Susan Sontag comments in On Photography (75:) on Hannah Arendt’s "magisterial essay on Benjamin,” and reports that for Benjamin ’nothing was more characteristic … in the thirties than the little notebooks with black covers which he always carried with him and in which he tirelessly entered in the form of quotations what daily living and reading netted him in the way of 'pearls' and 'coral'. On occasion he read from them aloud, showed them around like items from a choice and precious collection."

Sontag also claims that Benjamin’s taste for quotation (and for the juxtaposition of incongruous passages is characteristic of his surrealism or his surrealist taste. Whether or not that is true, he certainly took note-taking seriously. Thesis 5 in “The Writer’s Technique in Thirteen Theses” reads “Let no thought pass incognito, and keep your notebook as strictly as the authorities keep their register of aliens.”[1] The entries were indispensable to his method of literary assemblage (literarische Montage). They constitute collections, and “‘what is decisive in collecting is that the object is detached from its original functions in order to enter into the closest conceivable relation to things of the same kind. This relation is the diametric opposite of any utility…”[2]

Thesis 4 is also interesting in this contest, for it claims that we should “avoid haphazard writing materials. A pedantic adherence to certain papers, pens, inks is beneficial. No luxury, but an abundance of these utensils is indispensable.”[3] This extended to the notebooks and their paper. Thus we find in his correspondence that he really liked a "sizeable notebook with flexible parchment binding,” and that using it “has produced in [him] a shameful weakness for this extremely thin, transparent, yet excellent stationary, which I am unfortunately unable to find here" (Correspondence, p. 345).




1. Seven of his notebooks still seem to be extant.
2. It might be interesting to compare Benjamin’s use of notebooks to that of Adorno.
3. If this reminds of Roland Barthes' almost obsessive relation to his writing instruments, this is probably no accident.

Tuesday, February 9, 2016

New Kindle

I bought a Kindle 3 in 2010. It did provide good service to me until January of this year when it died. The screen partially froze. The upper half of the screen had a fractured picture of the last active screen saver, while the lower half still worked. Needless to say, it is unusable. It was to expensive to fix, so I broke down and bought the cheapest version of the present Kindle (with advertisements). It's a refurbished unit and cost less than $60.00.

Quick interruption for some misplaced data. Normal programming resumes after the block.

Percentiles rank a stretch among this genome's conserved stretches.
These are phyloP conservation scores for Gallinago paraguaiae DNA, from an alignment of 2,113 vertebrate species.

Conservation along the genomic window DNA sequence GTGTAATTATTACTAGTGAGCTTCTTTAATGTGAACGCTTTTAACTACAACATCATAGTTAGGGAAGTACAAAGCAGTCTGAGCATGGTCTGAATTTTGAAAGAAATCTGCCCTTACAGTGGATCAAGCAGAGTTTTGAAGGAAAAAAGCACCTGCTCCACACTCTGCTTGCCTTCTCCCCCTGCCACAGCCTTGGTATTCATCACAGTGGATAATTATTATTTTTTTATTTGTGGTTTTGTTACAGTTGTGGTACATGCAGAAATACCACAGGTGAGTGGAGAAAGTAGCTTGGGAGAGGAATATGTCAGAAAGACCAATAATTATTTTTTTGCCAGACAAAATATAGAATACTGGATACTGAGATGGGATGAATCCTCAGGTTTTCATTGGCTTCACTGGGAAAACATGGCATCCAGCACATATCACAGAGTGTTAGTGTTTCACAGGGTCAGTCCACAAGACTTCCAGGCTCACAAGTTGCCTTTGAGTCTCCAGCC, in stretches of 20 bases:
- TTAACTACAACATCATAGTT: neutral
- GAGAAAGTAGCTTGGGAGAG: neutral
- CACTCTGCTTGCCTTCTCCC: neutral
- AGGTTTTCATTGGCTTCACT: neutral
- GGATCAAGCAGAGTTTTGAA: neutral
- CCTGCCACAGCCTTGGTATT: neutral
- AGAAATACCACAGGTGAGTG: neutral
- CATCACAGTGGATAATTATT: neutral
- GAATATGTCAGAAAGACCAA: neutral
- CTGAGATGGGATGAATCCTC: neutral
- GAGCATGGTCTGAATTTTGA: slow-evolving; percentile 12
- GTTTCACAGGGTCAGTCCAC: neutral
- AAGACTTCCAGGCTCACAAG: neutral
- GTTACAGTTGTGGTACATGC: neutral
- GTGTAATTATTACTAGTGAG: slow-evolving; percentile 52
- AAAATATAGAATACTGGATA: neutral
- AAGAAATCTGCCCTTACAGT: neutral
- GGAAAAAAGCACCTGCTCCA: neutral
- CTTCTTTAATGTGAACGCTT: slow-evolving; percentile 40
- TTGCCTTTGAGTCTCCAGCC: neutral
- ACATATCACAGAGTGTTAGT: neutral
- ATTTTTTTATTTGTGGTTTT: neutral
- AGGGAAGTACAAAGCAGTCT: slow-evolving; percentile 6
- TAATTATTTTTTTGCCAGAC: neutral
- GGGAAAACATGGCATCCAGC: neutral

It does what it is supposed to do, but I still miss the keyboard. Nor can I help thinking that the touchscreen will break more easily than the older screen, but we will see.

I was tempted by the Kindle Fire which is actually cheaper than the classic Kindle, but I was worried that the bright screen might interfere with reading. Does anyone have any experiences she/he might want to share?[1]


1. See here for all my posts related to the Kindle.

Day One 2

I bought Day One at the beginning of 2012, and I wrote about it in August 2012. As I said then, I find it useful mainly as a backup in my note-taking process. I have never used it for pictures (as far as I remember). It seemed just to cumbersome for that, but it has been reliable and it did what I want it to do.

I hope it will continue to be reliable in its present version, as I am not going to update. First, I really have no use for its new capabilities, mainly multiple pictures per entry, multiple journals, and new capabilities of syncing, etc. And the "all-new user interface" leaves me rather cold. Second, the price has increased dramatically. Even at 50% off, it costs $19.99, or twice as much as I would be willing to pay.

I am not saying that it is a bad or useless upgrade per se but only that I personally have no use for it. If the old version stops being reliable, there is always the free Notes app included with OS X, whose latest update makes it a very capable replacement for Day One. In fact, come to think of it, I should perhaps delete Day One now and exclusively use Notes from now on. It would do nicely, and you could say that One Note was attractive to me in 2012 because Notes was underdeveloped.[1]

1. On going through the notes in Day One now (11:06), I notice that I was wrong about pictures. I did include the occasional one in my notes--especially earlier on.